The Ravens are 4-1 by the hair on their chinny chin chin. 

When you look at the standings, it’s hard to not be impressed by a team that is 4-1, especially considering the success the Ravens have seen in recent years.  Aside from a Week 1 blowout of the Bengals, their next 4 games were decided by one score.

In Week 2 and 3, they lost to the Eagles by 1 and beat New England by 1.  Those are both pretty talented teams, so we can give them a pass on those.  In Week 4 and 5, they beat (0-5) Cleveland by 7 and (1-4) Kansas City by 3.  The past two weeks should have been a glorified scrimmage for them.  If the Cowboys aren’t better than the Browns or the Chiefs, then we have a very long season ahead of us.

None of this is to diminish Baltimore’s success so far.  It’s only to illustrate that they are not dominating teams week in and week out as you might be lead to believe by general uninformed rhetoric.  There is something to be said for the ability to finish close games.  They are a well coached and disciplined team, and clearly a worthy opponent, but they are beatable.

The Ravens offense has improved over previous years.

The knock on the Ravens of old was that their defense carried the team and the only weakness they had was their offensive unit.  It seems this season that those two units have switched places in terms of dominance.

Those stats are none too shabby at all, but they’ve shown that they can be shut down.  Up until Week 5, they had shown that they could put up excellent offensive numbers, fairly at will.  Then they faced the “dreaded” Kansas City Chiefs and were held to only 9 points.

Here is how the Chiefs defensive has fared in their other games:

Ok, there are a couple of really talented offenses in there, but the story on the Ravens was that their offense had taken significant steps and was to now be listed among the best in the league.  The Buffalo Bills scored 35 points against the Chiefs, but the Ravens only managed 9.  Do we consider the Bills offense to be elite level?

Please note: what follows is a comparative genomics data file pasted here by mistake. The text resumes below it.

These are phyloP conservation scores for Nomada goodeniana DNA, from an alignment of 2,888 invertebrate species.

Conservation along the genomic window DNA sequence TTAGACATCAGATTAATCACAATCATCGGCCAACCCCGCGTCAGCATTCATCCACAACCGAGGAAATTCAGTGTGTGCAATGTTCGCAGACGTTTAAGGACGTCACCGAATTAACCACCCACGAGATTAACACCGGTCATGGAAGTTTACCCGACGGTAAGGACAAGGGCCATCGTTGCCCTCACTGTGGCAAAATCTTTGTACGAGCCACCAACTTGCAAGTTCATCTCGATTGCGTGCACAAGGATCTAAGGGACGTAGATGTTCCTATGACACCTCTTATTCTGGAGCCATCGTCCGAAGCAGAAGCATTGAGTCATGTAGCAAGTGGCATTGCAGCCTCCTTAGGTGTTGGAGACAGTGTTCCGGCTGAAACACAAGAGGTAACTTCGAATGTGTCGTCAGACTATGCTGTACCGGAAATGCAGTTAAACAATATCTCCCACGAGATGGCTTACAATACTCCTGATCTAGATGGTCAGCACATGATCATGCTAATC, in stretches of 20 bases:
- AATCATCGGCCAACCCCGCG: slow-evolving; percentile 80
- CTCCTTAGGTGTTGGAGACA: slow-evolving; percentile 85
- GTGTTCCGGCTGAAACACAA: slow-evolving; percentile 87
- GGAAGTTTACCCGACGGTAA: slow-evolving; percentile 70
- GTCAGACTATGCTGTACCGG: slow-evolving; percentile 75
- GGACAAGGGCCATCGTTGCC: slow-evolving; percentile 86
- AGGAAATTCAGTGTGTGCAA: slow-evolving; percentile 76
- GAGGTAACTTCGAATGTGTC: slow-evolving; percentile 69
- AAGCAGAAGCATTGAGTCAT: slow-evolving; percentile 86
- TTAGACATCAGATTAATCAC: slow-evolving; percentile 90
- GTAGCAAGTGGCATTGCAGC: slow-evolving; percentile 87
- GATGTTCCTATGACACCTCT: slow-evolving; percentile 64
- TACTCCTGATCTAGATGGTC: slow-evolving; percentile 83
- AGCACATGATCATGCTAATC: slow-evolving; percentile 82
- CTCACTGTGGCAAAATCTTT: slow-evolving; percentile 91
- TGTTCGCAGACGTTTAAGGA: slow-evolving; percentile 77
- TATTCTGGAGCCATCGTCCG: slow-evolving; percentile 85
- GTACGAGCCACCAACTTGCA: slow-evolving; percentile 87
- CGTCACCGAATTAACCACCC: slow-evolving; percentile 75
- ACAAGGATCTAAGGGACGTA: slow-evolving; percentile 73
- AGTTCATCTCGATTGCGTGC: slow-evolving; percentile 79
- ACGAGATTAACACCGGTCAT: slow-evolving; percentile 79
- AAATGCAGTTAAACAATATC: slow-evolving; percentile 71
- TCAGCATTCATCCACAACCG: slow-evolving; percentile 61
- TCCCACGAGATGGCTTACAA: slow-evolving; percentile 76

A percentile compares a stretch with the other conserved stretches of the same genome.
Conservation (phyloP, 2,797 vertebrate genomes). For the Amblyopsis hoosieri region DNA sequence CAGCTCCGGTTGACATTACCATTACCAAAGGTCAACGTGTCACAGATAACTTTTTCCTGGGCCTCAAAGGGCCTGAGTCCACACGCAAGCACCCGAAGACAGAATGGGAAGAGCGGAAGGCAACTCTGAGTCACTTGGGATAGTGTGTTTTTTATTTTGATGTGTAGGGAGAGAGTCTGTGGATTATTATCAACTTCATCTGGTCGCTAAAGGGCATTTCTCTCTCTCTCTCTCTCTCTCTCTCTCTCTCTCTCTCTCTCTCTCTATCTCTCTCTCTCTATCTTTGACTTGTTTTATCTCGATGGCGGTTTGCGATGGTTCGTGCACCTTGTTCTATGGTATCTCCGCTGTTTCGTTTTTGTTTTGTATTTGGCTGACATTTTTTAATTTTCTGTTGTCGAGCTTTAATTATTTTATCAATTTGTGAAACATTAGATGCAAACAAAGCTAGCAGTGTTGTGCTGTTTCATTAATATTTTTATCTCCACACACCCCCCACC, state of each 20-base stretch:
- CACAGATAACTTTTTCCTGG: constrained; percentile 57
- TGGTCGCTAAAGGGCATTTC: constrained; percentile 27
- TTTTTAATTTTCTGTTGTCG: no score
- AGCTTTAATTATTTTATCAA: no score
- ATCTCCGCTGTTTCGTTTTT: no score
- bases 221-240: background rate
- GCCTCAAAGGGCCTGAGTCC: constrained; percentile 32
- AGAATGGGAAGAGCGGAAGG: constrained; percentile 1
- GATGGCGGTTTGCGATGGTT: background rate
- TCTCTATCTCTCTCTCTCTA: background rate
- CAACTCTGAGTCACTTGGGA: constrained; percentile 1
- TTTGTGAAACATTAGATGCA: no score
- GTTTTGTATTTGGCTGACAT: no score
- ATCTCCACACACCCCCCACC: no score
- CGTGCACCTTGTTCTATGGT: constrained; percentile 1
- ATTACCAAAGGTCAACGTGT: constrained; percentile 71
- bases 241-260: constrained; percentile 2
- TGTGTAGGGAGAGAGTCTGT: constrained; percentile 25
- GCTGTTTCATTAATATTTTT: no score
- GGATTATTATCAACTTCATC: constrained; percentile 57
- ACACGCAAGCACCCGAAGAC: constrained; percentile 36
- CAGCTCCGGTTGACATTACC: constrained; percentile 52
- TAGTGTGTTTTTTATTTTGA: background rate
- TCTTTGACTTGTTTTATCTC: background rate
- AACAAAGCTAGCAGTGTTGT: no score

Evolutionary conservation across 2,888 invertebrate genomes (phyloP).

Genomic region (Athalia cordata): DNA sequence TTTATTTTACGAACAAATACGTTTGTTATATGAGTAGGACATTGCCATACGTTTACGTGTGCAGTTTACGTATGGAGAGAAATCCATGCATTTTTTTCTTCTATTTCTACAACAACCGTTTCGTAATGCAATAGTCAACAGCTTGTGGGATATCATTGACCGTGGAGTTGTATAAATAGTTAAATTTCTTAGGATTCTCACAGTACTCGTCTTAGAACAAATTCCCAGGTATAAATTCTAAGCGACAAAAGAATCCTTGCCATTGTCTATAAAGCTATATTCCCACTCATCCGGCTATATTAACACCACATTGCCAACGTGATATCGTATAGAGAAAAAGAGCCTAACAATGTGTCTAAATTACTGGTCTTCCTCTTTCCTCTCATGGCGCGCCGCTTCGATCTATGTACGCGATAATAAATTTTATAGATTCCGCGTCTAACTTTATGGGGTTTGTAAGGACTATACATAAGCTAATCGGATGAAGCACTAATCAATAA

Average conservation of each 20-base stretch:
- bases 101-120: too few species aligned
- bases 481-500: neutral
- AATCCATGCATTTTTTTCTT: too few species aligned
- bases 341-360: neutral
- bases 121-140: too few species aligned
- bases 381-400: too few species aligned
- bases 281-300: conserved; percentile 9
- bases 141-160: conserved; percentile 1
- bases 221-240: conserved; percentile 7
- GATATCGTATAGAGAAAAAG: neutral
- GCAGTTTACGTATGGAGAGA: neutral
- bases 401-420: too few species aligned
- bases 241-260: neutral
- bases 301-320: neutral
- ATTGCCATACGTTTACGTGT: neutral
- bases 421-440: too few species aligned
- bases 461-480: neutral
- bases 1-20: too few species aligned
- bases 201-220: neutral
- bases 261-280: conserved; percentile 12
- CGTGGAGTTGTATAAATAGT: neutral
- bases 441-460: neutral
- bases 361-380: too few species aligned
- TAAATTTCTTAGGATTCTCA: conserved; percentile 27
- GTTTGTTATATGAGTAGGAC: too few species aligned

If you give Joe Flacco time to find a receiver, he will take advantage and hurt you.  He can make every throw on the field and has a pretty good compliment of weapons to throw to.  The Chiefs decided that they were not going to worry about the play action and bring rushers no matter what.  As a result, Ray Rice gouged them for over 100 yards, but the Ravens didn’t score a TD and had to resort to winning the game with three field goals.

I am not going to go out on a limb and say that the Ravens offense has been figured out in one week, but it surely bears consideration.

None of this matters if the wrong Cowboys show up.

I thought long and hard about who this Cowboys team really is over the past week, and for the life of me, I’m still not sure.  On one hand, I think the hopes of every fan was lifted with their performance against the Giants – and subsequently crushed as we watched the Bears stomp a mudhole in that…

We’re a quarter of the way through the Cowboys season and the division is very much in the Cowboys’ reach.   Can the offense return to anything close to what we’ve seen in the past?  Can they take better care of the ball?  Can we continue to improve upon the drive killing penalties?

I don’t know.

What I do know is that we have some good teams coming up on our schedule very soon, and if this team has any chance of still being in contention at the season’s midway point, they better figure out who they are and what they’re made of very soon.


Ravens 21, Cowboys 17